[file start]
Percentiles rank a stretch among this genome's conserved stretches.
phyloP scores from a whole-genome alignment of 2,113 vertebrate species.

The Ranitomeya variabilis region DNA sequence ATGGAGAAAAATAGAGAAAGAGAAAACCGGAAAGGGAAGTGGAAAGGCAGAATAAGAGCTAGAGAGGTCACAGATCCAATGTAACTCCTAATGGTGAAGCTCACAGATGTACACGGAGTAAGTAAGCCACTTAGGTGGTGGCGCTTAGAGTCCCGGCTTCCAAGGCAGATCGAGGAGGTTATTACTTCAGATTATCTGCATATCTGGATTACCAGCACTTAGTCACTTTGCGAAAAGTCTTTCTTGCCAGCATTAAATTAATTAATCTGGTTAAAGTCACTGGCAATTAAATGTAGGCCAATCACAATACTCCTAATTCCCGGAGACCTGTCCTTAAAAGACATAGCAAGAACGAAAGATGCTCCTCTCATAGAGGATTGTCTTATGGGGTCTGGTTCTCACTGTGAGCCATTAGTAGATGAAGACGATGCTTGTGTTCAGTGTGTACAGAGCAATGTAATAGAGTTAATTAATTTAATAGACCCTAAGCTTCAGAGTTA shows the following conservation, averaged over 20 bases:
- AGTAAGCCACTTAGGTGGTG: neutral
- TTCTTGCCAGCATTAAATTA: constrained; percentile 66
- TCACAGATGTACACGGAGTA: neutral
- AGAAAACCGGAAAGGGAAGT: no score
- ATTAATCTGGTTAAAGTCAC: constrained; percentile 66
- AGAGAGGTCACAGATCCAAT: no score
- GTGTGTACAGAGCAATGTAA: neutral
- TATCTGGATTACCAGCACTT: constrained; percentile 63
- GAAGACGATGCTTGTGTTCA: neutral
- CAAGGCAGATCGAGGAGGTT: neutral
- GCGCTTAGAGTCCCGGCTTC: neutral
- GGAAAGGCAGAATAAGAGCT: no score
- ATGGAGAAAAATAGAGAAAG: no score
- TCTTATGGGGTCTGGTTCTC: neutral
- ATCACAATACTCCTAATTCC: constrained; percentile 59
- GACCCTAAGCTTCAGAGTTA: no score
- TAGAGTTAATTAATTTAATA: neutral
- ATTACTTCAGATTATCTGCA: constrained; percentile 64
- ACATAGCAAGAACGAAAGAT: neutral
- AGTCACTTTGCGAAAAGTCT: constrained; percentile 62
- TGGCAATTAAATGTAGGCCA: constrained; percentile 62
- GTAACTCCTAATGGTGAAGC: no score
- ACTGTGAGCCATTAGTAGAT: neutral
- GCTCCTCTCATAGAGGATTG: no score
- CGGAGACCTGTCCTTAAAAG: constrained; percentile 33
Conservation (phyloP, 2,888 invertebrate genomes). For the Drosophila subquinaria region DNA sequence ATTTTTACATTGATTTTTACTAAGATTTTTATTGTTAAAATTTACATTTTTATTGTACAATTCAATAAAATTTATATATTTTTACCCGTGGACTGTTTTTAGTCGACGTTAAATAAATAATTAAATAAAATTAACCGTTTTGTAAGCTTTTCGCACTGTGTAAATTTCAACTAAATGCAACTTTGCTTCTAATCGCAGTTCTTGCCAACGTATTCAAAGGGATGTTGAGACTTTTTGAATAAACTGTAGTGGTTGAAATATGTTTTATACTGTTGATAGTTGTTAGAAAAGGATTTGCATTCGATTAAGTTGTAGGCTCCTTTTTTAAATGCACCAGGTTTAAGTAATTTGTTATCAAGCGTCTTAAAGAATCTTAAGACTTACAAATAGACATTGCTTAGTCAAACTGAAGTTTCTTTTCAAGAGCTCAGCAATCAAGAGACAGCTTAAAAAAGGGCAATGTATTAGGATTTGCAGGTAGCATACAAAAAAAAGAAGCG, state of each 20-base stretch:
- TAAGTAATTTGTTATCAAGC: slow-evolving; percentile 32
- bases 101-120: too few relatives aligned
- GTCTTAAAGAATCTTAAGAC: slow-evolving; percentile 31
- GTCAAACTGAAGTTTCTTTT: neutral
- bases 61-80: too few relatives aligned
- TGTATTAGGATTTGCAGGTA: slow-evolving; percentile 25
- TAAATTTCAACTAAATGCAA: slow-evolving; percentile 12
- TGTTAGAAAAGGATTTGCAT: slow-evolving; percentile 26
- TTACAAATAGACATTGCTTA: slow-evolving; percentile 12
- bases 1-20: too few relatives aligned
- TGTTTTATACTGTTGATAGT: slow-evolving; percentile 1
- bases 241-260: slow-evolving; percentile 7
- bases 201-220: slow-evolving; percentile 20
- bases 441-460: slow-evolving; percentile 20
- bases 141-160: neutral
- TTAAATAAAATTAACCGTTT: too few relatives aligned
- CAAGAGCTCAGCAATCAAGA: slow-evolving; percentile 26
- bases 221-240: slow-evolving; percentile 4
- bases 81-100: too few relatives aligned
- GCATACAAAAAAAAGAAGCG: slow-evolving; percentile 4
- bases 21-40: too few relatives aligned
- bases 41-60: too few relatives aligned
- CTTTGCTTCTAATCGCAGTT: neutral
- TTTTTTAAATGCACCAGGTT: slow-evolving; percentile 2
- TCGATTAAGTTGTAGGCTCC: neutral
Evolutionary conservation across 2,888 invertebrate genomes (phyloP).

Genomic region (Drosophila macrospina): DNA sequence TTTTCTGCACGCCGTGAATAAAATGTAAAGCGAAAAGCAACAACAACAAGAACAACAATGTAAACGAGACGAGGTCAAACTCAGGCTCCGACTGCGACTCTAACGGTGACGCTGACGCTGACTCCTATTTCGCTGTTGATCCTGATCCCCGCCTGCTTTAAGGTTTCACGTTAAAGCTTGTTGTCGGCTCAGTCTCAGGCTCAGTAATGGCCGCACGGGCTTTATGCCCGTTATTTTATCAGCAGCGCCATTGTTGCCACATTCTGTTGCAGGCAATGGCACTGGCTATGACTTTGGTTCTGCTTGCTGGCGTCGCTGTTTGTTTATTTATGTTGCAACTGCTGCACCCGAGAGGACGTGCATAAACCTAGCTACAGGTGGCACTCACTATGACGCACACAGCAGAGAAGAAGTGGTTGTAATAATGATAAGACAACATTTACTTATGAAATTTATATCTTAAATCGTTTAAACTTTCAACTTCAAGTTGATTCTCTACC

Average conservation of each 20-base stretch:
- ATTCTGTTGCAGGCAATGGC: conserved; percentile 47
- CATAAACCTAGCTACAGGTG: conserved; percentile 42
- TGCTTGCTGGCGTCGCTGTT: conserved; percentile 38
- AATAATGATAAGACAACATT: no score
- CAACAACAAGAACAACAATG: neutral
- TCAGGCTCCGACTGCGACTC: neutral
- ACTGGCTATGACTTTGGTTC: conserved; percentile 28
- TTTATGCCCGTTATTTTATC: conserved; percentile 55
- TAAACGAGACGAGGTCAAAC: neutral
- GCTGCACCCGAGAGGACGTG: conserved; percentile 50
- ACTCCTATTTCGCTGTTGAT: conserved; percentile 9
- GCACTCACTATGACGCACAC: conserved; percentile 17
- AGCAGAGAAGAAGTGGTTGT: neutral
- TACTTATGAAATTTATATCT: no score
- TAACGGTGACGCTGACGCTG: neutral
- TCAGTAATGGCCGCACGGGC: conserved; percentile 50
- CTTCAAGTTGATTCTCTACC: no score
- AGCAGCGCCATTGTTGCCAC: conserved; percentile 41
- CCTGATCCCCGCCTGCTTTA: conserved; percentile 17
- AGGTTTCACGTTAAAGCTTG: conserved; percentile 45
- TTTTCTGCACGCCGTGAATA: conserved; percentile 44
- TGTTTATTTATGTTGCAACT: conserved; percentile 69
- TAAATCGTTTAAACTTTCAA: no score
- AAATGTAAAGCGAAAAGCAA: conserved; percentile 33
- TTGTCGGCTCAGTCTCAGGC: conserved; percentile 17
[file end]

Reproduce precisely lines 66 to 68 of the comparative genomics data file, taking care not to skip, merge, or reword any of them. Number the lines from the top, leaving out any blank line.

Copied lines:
- TAAACGAGACGAGGTCAAAC: neutral
- GCTGCACCCGAGAGGACGTG: conserved; percentile 50
- ACTCCTATTTCGCTGTTGAT: conserved; percentile 9